WASHINGTON —The following is a statement by Senator Chris Dodd, Chairman and CEO of the Motion Picture Association of America, Inc. (MPAA) on the so-called “Blackout Day” protesting anti-piracy legislation:
Senator and CEO - let's lead with the revolving door promises to politicians
“Only days after the White House and chief sponsors of the legislation responded to the major concern expressed by opponents and then called for all parties to work cooperatively together,
Why are my former colleagues listening to their constituents about legislation? Don't they stay bought?
some technology business interests are resorting to stunts that punish their users or turn them into their corporate pawns, rather than coming to the table to find solutions to a problem that all now seem to agree is very real and damaging.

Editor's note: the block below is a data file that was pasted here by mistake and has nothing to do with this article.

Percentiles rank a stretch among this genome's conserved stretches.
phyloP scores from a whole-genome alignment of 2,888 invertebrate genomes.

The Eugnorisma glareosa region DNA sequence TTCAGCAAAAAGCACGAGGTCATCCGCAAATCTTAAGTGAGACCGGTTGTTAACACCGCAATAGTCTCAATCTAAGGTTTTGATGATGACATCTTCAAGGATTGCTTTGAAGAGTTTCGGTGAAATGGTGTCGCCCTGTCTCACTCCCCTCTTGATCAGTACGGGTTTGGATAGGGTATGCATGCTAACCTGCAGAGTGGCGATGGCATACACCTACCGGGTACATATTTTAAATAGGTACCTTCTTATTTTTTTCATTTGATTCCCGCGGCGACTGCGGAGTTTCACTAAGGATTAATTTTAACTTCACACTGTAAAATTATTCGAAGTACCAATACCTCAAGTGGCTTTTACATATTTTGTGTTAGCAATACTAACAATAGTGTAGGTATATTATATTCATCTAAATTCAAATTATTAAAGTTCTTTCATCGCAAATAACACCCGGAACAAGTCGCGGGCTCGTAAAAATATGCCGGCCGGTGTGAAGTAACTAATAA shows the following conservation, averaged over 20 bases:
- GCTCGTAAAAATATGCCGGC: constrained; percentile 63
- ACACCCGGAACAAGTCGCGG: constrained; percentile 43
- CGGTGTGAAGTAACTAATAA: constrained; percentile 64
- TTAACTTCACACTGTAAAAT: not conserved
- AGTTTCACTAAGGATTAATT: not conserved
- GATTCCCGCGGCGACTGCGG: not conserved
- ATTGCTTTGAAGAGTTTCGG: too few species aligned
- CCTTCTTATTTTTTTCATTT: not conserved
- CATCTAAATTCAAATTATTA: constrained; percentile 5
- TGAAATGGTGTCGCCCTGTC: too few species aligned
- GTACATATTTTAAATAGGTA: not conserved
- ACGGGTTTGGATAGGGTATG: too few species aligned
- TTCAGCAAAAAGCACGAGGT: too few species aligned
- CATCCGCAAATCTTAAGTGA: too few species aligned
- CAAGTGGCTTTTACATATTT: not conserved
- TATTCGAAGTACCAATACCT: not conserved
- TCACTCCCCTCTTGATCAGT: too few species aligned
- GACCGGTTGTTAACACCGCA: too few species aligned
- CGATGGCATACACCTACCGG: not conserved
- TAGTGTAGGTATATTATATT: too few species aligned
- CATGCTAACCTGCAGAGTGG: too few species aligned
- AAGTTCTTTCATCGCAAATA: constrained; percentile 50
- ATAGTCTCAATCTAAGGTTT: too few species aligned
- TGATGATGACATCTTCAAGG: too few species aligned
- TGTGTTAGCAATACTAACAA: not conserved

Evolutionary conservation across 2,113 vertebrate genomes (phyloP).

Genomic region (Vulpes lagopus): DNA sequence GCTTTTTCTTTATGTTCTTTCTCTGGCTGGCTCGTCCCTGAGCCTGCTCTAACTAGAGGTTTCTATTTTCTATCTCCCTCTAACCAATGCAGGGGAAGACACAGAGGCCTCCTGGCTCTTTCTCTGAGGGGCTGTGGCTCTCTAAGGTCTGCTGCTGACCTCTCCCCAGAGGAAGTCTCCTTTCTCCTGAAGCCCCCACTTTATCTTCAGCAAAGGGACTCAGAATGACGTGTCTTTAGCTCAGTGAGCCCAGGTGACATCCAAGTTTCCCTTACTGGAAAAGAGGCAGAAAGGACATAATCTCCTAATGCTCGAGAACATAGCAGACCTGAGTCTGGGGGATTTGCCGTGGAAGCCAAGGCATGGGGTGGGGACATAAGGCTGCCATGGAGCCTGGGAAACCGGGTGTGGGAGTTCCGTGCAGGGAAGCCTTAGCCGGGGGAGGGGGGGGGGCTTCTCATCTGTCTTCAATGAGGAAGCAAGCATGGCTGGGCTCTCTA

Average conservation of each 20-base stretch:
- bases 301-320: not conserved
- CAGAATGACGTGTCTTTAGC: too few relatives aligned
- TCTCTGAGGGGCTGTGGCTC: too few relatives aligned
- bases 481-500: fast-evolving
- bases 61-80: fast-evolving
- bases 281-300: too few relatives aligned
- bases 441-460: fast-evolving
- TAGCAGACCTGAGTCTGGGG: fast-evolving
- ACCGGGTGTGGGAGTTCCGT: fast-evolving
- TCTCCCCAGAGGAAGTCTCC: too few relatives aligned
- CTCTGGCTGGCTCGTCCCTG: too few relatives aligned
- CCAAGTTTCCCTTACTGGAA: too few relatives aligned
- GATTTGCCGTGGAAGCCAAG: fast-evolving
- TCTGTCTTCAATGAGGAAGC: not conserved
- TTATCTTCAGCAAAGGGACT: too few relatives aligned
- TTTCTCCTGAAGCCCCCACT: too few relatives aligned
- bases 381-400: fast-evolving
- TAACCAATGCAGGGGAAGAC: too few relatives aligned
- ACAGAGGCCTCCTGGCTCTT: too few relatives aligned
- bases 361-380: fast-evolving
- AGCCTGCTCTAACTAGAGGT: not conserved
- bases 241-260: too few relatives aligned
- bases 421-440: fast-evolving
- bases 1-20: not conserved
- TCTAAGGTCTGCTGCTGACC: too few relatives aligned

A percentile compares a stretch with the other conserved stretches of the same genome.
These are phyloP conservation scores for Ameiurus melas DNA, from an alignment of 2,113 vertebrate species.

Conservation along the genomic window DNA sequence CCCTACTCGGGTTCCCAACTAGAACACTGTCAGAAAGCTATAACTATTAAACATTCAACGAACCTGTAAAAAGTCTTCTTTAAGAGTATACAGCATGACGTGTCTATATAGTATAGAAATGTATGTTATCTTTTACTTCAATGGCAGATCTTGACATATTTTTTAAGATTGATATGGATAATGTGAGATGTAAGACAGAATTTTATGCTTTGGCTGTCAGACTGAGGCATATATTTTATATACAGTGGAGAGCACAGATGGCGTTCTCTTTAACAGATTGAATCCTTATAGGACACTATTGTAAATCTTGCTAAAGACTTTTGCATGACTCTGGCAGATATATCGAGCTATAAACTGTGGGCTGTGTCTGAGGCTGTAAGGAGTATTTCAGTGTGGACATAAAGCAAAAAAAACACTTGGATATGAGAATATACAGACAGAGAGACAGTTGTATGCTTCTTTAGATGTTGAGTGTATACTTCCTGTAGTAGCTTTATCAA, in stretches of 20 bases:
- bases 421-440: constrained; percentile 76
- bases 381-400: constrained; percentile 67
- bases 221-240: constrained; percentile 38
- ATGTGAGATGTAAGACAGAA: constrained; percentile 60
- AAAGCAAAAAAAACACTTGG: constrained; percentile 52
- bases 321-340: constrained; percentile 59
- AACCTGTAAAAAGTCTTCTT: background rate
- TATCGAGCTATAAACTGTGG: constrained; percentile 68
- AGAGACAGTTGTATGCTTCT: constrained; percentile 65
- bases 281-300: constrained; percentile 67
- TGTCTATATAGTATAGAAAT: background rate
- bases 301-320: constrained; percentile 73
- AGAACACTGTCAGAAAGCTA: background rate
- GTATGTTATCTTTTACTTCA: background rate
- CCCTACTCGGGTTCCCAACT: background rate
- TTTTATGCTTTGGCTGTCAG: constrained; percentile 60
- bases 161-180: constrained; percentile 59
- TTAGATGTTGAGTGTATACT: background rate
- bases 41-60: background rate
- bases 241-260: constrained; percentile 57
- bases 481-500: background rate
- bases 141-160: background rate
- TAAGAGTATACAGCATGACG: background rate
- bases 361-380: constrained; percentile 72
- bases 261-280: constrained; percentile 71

Maybe if we keep saying copyright infringement is a real problem without evidence, they'll believe it.
It is an irresponsible response and a disservice to people who rely on them for information and use their services.
How dare they edit their sites unless we force them to under penalty of perjury and felony convictions?
It is also an abuse of power given the freedoms these companies enjoy in the marketplace today.
Tomorrow was supposed to be different, that's why we bought this legislation.
It’s a dangerous and troubling development when the platforms that serve as gateways to information intentionally skew the facts to incite their users in order to further their corporate interests.